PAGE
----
Bob: Yeah, it gets to what we would have—again, I don’t want to put words in your mouth. The nice thing about High Desert is they’ve got a proven track record of success, where they’ve taken people like you that have a passion but just want to be led into success, and they’ve got a track record of doing just that. It’s very exciting. Now, are you the first one in your family to go into health care, or do you have others?
Consuelo: Honestly, my mom—when we were little, I remember she was in the medical field, but she stopped, I guess. I don’t know her reasons. Realizing that she was there and she liked it, and when she found out I was getting in this field, she was very excited for me. So that was even more of a push for me to continue. So yeah, that’s why I’m here.
Bob: That’s exciting, very exciting.
Lee: Yeah, that’s great. All right. Thank you, Consuela. Thank you.
Consuelo: Thank you.
Lee: I think that all of the reasons we heard here are fantastic reasons, and you heard it straight from one of the leading providers and medical assistant training with Loretta, and also Loretta’s students. The main reasons that I keep hearing over and over, first and foremost, is that they’re really passionate about helping people. And due to the pandemic, I think that has pushed a lot of individuals into this career field. They were maybe considering it to begin with but now know this is their true calling. Another couple of reasons that I’m hearing is that a program like this really allows you to be certified, which will allow you to move around and do more things. It’s also a steppingstone, perhaps, into a nursing career field and allows you to kind of get your feet wet in the industry, if you will, and to see if this is exactly what it is that you want to do. I really like all the responses that we got here today, and I really appreciate you all taking the time. Do you want to—
Bob: Yeah. I just want to go back to Loretta real quickly. I mean, we’re going to send this—we’re going to send this podcast out, and I’m sure there’s going to be interested people that are going to want to know. So why don’t you take a moment, Loretta, if you don’t mind? If they want to get a hold of you or they want to look at High Desert or whatever they want to do, why don’t you give us the www, and why don’t you give us all that kind of information, if you don’t mind?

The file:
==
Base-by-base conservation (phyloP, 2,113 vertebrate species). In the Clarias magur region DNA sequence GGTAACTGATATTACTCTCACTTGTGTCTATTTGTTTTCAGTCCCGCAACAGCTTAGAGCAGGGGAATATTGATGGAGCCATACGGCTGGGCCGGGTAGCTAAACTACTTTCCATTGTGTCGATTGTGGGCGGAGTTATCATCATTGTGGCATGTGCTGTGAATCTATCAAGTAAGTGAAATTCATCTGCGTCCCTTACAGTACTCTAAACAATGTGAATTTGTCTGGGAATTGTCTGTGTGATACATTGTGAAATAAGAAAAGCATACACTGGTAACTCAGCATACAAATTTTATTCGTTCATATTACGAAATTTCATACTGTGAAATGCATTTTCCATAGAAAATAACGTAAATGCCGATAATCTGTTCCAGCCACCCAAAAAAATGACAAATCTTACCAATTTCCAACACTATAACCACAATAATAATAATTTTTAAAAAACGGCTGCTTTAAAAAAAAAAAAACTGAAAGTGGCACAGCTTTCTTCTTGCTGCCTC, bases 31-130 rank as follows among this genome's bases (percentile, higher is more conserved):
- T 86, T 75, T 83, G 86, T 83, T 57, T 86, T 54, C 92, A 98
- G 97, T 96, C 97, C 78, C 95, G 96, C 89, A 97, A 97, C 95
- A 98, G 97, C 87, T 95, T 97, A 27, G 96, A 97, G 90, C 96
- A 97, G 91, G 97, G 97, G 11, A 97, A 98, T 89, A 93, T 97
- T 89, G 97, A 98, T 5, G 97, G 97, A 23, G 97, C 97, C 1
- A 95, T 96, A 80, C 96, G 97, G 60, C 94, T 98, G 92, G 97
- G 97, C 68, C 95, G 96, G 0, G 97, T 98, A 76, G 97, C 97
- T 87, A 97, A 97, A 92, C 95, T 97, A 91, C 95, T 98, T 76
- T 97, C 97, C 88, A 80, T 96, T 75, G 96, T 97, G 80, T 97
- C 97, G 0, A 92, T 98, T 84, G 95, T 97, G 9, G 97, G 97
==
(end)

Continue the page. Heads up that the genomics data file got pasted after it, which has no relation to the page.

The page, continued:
Loretta: Okay. So, the name of the college is High Desert Medical College. The website is www.hdmc.edu, and we have an 800 number. That number is 1-888-633-4362. We have several courses. They can range from ultrasound tech to certified medical assistant to licensed vocational nurse to veterinary assistant, pharmacy tech to dental assistant. We have campuses everywhere throughout the California area—Salinas, as you stated, Temecula, Lancaster, Palmdale, and Pasadena. So, we have campuses everywhere.
Bob: And you can contact Loretta if you want to start that career path, you want to take the first step, you want to talk to someone who can help you sort out the possibilities for you. I’m very excited. We really appreciate the opportunity. We really appreciate your students giving us their time because—it’s one thing for Bob and Lee to have this show and send it out. And we have a really nice listenership, but mostly, we’re talking to people like you, Loretta. Seldom do we get an opportunity to get five or six or seven very, very bright people—
Lee: Really cool.
Bob: —very engaged people. Because now, when we send this out, they’re going to say, “Geez, I think I’m like Katie, or I think I’m like Tamara.” You know what I mean? You know what I mean. You know what I’m saying.
Lee: Yeah, absolutely.
Bob: Yeah, I—
Lee: It adds a lot to this podcast.
Bob: It does. It does.
Bob: So, before we close, you gave us the information. We really appreciate it. If there’s anything else that people want to know about this podcast, you want to think about Imagine America Radio. They can go to our website, which is www.imagine-america.—
Bob: Yes. Thank you, Lee. Thank you, Lee. And on behalf of Lee and myself, we really want to help. I hope everybody has a great day and keep doing great things.
Lee: Yeah, thank you all for joining us and everything that you do for your community as well.
Loretta: Thank you, Lee and Bob.